Inside eerie abandoned dance venue left to rot after decades of legendary nights

A once legendary dance venue has been abandoned and left to rot after years of hosting legendary nights.

The Tower Ballroom was originally a roller skating rink and became a dance hall in the 1920s, but has been earmarked for housing since 2017.

A once famous venue in Birmingham it was the scene of many a legendary night.

Many found love within its walls near Edgbaston reservoir and it became one of the top places to go dancing in the area.

BirminghamLive, however, reports pictures from inside show a venue which has been left to rot after years of neglect.

At the end of last year, it was announced that the 146-year-old venue was to be demolished to make way for housing.

While there is no date set for the demolition, work is expected to get underway over the coming months.

The much-loved Tower Ballroom started its life in the 1870s as a roller skating rink before becoming a dance hall in the 1920s – it quickly established itself as one the city’s best loved nightspots.

Over the years the venue has hosted boxing matches, boating events and was even briefly a rifle range for the Volunteer Training Corps in the First World War.

Now a shadow of its former self, the images show the walls caked in graffiti, mounds of rubble on the dancefloor and ceiling panels dangling from the roof.

For many, seeing the much-loved venue in its current state will be hard to see.

This was a place where memories were made, soulmates met and friends danced the night away.

The eerie images inside the Tower were taken by John McGregor who has lived by the entrance of Edgbaston Reservoir for many years.

He posted the pictures on a local Facebook group which quickly prompted a flood of comments from heart-broken partygoers.

Elizabeth Barnes said: “So sad to see these pictures. We played in the car park as kids.

“As adults we went to the occasional dances.”

Shelly Dawn added: “It’s such a shame, I used to go to dance competitions there,” added Shelly Dawn.

The pictures show the collapse of its roof which caved in with roof tiles and light fittings hanging off the walls.

Grainy photographs have emerged of stage which once revolved in the club during its later years as a nightclub.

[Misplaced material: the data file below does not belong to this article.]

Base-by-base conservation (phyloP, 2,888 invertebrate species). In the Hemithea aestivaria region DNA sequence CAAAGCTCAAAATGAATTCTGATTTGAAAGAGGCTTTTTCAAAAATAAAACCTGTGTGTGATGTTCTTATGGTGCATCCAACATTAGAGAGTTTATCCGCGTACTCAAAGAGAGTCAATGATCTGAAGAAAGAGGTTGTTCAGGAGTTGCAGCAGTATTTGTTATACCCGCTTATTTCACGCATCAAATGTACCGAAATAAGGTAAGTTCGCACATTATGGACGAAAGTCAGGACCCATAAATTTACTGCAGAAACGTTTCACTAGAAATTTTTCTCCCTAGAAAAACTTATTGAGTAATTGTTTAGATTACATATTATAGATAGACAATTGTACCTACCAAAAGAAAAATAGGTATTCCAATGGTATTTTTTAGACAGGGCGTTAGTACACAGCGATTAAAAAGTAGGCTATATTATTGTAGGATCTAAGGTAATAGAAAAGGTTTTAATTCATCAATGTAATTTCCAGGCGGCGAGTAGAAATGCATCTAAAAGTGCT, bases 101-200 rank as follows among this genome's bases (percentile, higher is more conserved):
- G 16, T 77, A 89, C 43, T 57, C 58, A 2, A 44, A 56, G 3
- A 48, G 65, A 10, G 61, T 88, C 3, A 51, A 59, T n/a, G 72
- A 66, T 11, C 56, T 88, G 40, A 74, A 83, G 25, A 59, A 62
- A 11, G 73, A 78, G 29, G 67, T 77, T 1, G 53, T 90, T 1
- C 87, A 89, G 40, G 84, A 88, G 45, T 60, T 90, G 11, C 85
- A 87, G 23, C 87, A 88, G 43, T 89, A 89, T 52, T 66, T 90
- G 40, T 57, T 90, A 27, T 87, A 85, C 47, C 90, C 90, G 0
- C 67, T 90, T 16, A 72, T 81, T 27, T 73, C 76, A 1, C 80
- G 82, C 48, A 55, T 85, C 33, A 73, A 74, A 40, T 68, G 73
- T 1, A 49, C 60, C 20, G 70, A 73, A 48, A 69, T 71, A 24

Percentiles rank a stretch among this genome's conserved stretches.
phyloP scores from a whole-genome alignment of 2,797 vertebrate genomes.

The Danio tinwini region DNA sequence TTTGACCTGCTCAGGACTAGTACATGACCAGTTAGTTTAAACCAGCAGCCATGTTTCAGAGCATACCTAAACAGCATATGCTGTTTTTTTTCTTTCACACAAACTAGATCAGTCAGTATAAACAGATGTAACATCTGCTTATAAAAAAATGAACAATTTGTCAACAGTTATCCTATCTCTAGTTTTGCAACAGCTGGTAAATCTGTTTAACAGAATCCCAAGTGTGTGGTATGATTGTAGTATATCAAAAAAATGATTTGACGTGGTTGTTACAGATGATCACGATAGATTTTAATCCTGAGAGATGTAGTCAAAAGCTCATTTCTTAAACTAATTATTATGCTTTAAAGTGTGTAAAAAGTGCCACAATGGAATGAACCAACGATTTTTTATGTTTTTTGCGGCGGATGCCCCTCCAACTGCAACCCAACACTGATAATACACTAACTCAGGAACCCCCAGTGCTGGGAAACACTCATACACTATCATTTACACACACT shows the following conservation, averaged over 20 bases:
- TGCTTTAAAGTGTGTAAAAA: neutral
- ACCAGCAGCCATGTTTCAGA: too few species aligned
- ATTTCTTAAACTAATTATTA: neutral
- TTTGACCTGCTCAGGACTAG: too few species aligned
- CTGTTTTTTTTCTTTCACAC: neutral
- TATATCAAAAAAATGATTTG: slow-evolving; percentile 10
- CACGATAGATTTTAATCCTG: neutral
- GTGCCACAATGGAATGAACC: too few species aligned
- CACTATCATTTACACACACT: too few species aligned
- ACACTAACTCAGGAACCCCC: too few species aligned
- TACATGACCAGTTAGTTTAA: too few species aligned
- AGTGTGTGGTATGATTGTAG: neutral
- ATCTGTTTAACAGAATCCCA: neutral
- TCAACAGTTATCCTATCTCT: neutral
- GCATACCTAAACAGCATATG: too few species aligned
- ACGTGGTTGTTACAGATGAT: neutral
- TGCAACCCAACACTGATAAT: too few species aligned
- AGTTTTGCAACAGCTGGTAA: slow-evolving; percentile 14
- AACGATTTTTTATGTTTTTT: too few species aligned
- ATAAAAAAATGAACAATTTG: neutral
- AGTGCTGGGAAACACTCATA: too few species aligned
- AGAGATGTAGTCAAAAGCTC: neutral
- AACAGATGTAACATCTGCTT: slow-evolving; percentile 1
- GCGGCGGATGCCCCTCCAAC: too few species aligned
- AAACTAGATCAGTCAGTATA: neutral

Images show a hand drawn map of the venue with fire escapes highlighted for revellers.

Others how a deserted and abandoned bar which would have had dancers queuing in large numbers during its time as a night club.

An image from the bar area shows what would have been a hugely busy attraction with scores of optics ready to serve revellers whatever hip drink they were quaffing at the time.

The roof of the club shows where scores of lights would have provided the atmosphere for club nights and other events.

During its time it has hosted roller-skating, ice-skating, dancing, discos, weddings, boxing matches, theatre and gigs by The Smiths and New Order.

It now has graffiti covering the walls of the historic venue which many people loved and had place in the hearts of those who have memories of the different periods in its history.

The venue has stood at the site since 1914, when it was built to be a cinema with a capacity for 1,200 people.

As a nightclub it operated since 1983 and used several names over the decades.

But it was the Nineties and early Noughties which were the club’s true heyday after it was reinvented following its early years as a ballroom.

In 2005, the Tower Ballroom was scheduled to close after plans were unveiled to build homes and apartments on the site.

This prompted a ‘Last Dance’ event in December 2005 to remember it, but Birmingham City Council refused to change the use of land and demolition of the venue never happened.

It later reopened in April 2008 as ‘the Tower’ and people in the West Midlands will always remember the venue for its “Tower For An Hour”.

Earlier this month it was revealed the venue was again on the market after re-opening for just four months.